Brokers can’t hail insurers for cab insurance

It may be a soft market in Canada, but brokers are having a very tough time finding insurers willing to underwrite taxi cabs in Canada’s most populous city.

Despite current soft market conditions in Canada, brokers are having a difficult time hailing insurance programs for taxi cab drivers in the Greater Toronto Area (GTA).
“In Ontario, taxi drivers are having difficulty getting insurance coverage at almost any cost,” Craig Pinnock, chief financial officer of Northbridge Financial told the 2013 Canadian Insurance Financial Forum in Toronto.
“There are numerous issues,” Paula Brickman, vice president and partner at HUB International HKMB, told Insurance Business. “It’s never been a profitable business for insurers. 
“We feel the reason this has been an issue is that there’s been pricing competition in the past. We’ve never felt that it’s been accurately priced. 
“Cab drivers move from administrator to administrator. It’s hard to get a handle on a true fleet’s losses, and to keep track of the drivers and the loss experience. 
“Unless the market gets together and talks about a solution, we don’t believe that a lot of the big players will get back into the taxi business in the GTA, and that’s a big problem.”
Brickman believes some form of solution lies in a combination of proper risk management, loss control, taxi drivers and fleets taking on some element of self-insurance, and insurers coming up with an appropriate rate.
Brokers say the province’s most populous city of Toronto, which has approximately 10,000 licensed taxi drivers for 4,849 cabs, is the prime area of concern. Outside Toronto, insurance capacity is available for taxi cabs in Ontario cities such as Windsor and Hamilton, as well as in rural areas like Caledonia in the Niagara Peninsula.
But brokers looking to insure taxi cab fleets in Toronto aren’t finding many takers. Some have got out of the business of placing cab insurance altogether. One large brokerage told Insurance Business it tried to place insurance for a large cab company, and was rejected by more than 20 insurance companies.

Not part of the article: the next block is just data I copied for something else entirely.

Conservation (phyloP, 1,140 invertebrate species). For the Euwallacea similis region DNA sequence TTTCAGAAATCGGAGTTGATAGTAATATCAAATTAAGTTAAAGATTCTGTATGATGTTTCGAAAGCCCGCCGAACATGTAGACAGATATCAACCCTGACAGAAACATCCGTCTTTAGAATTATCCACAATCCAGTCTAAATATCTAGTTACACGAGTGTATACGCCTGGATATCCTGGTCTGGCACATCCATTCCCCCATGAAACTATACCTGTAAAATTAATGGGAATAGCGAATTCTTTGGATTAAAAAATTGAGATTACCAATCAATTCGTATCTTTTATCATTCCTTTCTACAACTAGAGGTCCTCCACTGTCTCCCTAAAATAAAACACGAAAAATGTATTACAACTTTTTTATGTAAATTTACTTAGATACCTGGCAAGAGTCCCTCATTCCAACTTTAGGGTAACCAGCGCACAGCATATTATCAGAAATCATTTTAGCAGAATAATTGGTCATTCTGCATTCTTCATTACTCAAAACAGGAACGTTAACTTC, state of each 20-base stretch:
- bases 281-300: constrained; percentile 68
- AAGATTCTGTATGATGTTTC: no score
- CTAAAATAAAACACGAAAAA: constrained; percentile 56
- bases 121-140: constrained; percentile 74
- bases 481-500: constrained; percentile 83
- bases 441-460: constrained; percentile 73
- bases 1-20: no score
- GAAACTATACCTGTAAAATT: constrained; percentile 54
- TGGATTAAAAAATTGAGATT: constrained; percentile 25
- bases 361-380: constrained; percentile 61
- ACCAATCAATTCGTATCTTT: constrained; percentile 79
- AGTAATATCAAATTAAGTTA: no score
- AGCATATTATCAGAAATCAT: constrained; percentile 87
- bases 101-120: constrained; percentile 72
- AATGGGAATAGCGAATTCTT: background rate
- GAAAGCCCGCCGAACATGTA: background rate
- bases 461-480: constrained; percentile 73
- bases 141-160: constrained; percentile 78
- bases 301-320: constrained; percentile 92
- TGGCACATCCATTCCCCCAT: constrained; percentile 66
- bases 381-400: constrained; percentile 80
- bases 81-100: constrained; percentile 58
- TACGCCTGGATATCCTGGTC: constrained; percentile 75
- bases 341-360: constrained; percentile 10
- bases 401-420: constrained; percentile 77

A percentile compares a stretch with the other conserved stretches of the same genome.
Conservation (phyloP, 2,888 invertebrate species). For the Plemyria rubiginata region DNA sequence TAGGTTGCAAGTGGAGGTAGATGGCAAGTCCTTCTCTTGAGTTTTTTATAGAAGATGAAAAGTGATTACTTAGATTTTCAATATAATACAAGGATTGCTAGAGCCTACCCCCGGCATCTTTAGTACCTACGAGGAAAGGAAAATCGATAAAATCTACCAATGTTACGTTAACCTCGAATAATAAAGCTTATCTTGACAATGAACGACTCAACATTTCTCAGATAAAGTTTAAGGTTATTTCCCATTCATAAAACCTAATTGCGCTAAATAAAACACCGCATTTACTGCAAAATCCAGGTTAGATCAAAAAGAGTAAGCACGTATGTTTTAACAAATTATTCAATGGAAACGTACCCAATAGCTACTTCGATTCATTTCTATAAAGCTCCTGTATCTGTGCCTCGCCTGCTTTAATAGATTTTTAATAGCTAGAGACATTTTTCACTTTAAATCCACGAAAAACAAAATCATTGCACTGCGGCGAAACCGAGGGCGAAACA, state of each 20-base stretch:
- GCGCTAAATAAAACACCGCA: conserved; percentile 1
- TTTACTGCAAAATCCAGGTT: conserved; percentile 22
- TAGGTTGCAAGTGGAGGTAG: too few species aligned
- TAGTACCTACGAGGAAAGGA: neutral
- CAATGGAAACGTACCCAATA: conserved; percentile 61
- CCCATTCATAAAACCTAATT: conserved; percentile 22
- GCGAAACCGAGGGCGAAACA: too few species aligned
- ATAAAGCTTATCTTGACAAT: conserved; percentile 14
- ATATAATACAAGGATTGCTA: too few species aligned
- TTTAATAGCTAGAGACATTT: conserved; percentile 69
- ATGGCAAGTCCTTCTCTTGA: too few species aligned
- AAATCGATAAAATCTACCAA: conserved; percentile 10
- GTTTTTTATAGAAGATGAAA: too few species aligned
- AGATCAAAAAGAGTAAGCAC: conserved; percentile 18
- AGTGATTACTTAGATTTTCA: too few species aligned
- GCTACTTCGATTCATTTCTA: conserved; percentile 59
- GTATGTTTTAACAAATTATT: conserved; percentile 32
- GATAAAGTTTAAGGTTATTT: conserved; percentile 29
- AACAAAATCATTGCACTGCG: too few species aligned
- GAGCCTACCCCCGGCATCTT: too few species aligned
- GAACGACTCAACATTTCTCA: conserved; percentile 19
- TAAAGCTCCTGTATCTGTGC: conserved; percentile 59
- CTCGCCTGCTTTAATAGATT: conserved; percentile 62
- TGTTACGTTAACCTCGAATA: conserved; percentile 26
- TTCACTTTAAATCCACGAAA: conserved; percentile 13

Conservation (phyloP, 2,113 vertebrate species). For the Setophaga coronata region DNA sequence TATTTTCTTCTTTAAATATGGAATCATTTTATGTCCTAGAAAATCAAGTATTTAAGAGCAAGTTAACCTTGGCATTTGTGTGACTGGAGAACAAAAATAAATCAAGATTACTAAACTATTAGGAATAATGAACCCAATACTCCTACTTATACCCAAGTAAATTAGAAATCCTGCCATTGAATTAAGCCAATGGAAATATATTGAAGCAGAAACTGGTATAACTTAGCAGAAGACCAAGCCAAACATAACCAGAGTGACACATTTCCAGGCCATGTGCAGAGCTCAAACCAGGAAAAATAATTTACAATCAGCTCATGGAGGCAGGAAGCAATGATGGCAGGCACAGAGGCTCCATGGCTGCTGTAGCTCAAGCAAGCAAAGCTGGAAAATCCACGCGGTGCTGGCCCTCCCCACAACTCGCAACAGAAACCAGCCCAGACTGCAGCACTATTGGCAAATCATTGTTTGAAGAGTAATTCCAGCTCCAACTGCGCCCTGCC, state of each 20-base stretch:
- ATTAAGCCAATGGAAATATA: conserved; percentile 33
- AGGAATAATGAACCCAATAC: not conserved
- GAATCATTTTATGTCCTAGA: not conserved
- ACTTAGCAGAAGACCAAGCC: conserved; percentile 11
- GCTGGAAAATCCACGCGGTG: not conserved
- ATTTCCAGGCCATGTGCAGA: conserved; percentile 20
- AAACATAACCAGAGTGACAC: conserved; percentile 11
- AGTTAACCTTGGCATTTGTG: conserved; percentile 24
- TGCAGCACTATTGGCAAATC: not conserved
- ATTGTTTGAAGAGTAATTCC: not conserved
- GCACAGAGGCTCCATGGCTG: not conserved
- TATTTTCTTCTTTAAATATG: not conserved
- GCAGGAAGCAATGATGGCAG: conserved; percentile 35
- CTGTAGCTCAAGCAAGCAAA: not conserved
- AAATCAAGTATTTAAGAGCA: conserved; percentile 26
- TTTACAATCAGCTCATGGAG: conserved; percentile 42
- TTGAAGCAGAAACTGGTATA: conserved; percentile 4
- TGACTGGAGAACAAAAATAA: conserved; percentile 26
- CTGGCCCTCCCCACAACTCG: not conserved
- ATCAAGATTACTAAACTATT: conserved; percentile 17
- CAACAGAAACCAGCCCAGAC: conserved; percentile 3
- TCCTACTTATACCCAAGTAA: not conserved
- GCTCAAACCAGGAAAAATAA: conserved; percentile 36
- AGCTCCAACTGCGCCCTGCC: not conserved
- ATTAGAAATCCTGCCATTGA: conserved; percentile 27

Auto insurance is mandatory in Ontario, so cab fleets can ultimately find coverage with Facility Association, a so-called “market of last resort” that insures high-risk drivers who can’t find insurance in the voluntary market. 
But the rates in Facility Association “are astronomical, although maybe not unjustified,” said one broker who spoke on condition of anonymity. “It’s much higher than what cab drivers are paying in the past and they don’t want to pay it.”
Taxi cab drivers who don’t want to pay high Facility Association rates can “shop around” for taxi cab fleet administrators that offer better insurance rates, in part because of the types of licenses the city offers. Toronto issues two types of licences: Standard and Ambassador.
There are 3,451 Standard licenses called ‘plates,’ as the Toronto Star reports, citing figures provided by the city. A plate owner can drive and rent out the cab, or hand it to an agent to manage. Plates can be sold, and the current market value is up to $300,000.
In addition, there are 1,313 Ambassador plates. For these licenses, the cab must be operated by the owner, up to 12 hours a day. No other drivers are allowed. The plate cannot be sold and must be returned if the owner quits the business. 
In the Standard licence scenario, since the cab driver may not be the same as the license owner, it is much more difficult for the insurer to assess the true risk associated with the plate. Also, the insurance market has been ‘soft,’ meaning insurers will try to undercut each other on price in order to gain market share. This means cab drivers who don’t want to pay Facility Association rates can shop around for taxi cab license owners offering lower-priced insurance coverage. 
At the same time premiums are going down, claims for taxis have not shown any signs of decreasing. Taxi cab operators or drivers are on the road often, resulting in more frequent claims. Also, whereas large commercial fleets may offer drivers or operators worker’s compensation or employee benefits, other taxi cab fleets will not. These taxi cab fleets can only rely on automobile insurance accident benefits in the event of a claim. 
Underpriced risk and more frequent claims have resulted in a rough ride for the Toronto cab industry. Brokers describe this as a “30- or 40-year-old problem.”

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